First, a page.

May 1, 2011

I’m on a plane from Los Angeles to JFK. About an hour before we touch down, the word goes out that the U.S. military has found and killed Osama bin Laden in Pakistan. I land, make a few frames at baggage claim of people watching television while I wait for my bag. Then it’s talk my way to the front of a very long taxi line and make my way to Times Square and the site of the former World Trade Center towers, which many now refer to as Ground Zero. I notice an air of celebration.

People are cheering, waving American flags. There is quite a bit of media. I wonder what this must look like to the rest of the world, here we are celebrating the killing of a man. True, he came to represent the war against terror in the United States, but it seemed to be a celebration of death, at a place that had come to symbolize the death of many at the hands of extremists. Remembering the scenes of some burning American flags and cheering after the attacks of September 11, 2001, and the outrage it caused, I make pictures of the scene. This is a historic milestone in a war that had begun nearly ten years earlier, and this is a turning point in the psyche of America.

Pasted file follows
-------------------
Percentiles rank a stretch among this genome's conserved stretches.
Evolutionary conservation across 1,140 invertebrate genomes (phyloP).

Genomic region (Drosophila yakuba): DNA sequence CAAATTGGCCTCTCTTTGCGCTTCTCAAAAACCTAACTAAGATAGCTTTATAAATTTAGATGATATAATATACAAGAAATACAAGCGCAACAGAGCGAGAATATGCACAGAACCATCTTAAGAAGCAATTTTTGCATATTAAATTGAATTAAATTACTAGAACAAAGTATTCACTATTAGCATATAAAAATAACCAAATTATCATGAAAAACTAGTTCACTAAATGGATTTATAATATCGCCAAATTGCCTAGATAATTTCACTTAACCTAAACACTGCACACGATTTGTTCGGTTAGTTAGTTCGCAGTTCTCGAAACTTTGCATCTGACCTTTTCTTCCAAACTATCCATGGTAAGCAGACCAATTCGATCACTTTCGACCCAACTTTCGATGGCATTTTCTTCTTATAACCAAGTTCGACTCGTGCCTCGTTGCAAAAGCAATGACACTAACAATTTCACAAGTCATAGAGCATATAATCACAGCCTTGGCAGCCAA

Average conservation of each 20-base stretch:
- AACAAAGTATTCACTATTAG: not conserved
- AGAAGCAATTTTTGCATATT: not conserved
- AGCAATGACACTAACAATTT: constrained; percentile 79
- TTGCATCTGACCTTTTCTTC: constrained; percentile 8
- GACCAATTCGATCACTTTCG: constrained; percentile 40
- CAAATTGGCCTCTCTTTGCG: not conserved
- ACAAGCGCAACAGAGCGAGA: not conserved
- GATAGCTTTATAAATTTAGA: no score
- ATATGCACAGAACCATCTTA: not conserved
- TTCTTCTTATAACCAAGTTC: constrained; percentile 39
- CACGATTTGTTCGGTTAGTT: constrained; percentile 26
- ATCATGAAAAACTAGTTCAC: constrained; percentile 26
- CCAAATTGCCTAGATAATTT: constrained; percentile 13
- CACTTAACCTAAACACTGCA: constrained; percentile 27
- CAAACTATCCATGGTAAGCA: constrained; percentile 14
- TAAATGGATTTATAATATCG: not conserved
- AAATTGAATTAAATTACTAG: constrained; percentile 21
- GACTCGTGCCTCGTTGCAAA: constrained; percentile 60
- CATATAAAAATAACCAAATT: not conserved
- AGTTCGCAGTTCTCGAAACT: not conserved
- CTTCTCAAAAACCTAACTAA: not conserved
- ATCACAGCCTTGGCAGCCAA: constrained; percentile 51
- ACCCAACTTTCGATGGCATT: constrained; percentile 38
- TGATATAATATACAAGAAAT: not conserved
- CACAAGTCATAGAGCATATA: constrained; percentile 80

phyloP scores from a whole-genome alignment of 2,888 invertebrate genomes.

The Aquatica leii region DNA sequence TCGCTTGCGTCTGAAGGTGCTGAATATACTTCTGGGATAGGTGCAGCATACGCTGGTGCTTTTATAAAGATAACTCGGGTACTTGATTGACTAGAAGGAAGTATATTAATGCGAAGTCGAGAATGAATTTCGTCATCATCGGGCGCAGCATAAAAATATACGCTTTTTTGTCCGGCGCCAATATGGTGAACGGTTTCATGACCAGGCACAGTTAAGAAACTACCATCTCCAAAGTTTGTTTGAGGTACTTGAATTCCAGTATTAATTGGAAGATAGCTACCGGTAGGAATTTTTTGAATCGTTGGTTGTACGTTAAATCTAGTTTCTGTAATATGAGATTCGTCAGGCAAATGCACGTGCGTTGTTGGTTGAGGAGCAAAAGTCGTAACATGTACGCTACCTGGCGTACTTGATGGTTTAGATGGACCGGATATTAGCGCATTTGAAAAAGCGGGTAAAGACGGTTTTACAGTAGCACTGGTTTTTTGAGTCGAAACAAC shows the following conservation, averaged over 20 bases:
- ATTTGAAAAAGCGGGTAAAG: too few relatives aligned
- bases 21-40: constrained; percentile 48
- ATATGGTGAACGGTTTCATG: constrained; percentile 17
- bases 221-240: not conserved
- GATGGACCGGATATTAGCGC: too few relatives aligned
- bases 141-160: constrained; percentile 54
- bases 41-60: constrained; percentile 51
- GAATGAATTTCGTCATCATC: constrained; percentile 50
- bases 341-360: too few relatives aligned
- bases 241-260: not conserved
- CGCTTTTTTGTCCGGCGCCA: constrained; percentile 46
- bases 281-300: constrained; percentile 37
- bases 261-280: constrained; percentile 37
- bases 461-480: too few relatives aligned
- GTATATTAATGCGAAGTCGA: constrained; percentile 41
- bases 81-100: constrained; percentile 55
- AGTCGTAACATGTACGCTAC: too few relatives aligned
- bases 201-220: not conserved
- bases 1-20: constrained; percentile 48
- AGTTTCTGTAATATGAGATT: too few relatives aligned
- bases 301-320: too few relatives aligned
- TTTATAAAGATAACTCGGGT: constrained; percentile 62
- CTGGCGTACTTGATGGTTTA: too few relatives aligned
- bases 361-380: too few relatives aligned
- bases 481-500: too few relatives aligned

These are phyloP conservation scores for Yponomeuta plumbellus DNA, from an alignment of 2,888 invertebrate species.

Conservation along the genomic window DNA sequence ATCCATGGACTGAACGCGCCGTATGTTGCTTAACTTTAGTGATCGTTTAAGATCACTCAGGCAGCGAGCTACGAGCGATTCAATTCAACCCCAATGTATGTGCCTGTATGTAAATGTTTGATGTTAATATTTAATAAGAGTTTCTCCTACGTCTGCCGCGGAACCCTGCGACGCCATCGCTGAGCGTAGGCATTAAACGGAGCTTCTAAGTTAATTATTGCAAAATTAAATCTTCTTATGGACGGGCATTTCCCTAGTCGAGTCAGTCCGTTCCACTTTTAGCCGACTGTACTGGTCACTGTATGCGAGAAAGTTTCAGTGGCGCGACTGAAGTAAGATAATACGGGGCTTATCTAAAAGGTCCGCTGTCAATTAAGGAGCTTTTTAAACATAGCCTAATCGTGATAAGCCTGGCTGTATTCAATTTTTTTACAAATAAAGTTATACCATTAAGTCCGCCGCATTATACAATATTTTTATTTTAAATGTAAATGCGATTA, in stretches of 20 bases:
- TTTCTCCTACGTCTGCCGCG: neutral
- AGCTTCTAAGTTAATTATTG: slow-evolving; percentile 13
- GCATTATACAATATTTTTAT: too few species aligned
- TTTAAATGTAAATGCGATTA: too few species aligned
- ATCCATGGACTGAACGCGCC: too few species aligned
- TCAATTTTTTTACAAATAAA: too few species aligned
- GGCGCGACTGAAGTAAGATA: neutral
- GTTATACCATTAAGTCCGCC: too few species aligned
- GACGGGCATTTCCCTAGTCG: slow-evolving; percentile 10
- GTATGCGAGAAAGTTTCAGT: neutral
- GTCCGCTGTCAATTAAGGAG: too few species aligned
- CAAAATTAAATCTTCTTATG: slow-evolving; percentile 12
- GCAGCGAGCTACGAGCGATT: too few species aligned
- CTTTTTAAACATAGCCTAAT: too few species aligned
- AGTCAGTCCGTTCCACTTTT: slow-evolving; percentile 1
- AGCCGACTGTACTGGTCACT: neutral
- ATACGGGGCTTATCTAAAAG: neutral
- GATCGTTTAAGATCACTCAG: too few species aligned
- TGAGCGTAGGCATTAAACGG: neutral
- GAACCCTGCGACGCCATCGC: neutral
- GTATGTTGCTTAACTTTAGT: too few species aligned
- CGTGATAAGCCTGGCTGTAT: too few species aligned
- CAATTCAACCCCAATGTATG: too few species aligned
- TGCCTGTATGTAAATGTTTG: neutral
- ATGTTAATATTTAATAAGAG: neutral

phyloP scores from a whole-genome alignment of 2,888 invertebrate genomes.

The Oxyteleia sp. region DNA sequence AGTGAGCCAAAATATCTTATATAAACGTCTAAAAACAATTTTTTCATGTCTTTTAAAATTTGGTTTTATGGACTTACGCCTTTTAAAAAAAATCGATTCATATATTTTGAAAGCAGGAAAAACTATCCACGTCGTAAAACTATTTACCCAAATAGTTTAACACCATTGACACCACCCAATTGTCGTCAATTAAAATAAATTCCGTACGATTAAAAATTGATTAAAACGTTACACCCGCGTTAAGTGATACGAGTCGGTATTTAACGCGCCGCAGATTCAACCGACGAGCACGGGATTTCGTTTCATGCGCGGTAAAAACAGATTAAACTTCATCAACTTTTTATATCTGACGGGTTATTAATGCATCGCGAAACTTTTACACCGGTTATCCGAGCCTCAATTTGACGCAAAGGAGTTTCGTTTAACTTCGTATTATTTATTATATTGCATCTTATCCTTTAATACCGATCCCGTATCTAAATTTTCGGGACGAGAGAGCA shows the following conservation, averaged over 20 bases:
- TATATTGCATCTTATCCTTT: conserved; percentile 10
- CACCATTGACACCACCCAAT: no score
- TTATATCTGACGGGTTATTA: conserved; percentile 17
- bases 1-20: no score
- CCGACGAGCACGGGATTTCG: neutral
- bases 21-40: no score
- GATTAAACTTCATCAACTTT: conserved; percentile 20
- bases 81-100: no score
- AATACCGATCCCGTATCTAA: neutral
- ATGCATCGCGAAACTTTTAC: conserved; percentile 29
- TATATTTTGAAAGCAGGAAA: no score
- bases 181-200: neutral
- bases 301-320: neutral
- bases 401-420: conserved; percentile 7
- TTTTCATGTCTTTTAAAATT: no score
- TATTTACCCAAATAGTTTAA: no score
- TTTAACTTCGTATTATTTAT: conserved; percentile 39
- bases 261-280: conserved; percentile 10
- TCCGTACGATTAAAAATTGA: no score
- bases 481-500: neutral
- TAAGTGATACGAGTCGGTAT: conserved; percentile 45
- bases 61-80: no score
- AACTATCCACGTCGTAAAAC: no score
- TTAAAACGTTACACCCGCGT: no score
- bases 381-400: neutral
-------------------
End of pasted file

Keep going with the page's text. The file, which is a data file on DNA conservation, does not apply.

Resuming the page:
Less than 24 hours later, I’m behind a barricade at the Met Gala, an event that is on par with some of the more high profile celebrity events in the United States. It’s sort of an Oscars for the East Coast, with a high level of star participation. But it’s a grueling parade of celebrities, all walking past a long line of photographers. There is Beyonce in a dress that rendered her nearly unable to walk up the stairs, there are Tom and Gisele, there is Rhianna, and there is the last minute arrival of Madonna.

The next night I’m at an event that was focused on preventing teen pregnancy, with the highlight of the event being a private concert by Aretha Franklin. Moments later Franklin walks onto state, living up to her legend. It was truly an honor to hear her perform live. I make pictures and listen, knowing that I am truly in the presence of greatness.

Three days later and I’m on a plane to St. Louis. The U.S. Army Corps of Engineers had blown up a levee in Cairo, Illinois after an unusually high level of rainfall had swollen the Mississippi River and its tributaries to record levels. I start in some farm towns in Missouri, downstream from Cairo, where the river levels had caused the flooding of a few small communities, and some communities north and south of downtown Memphis.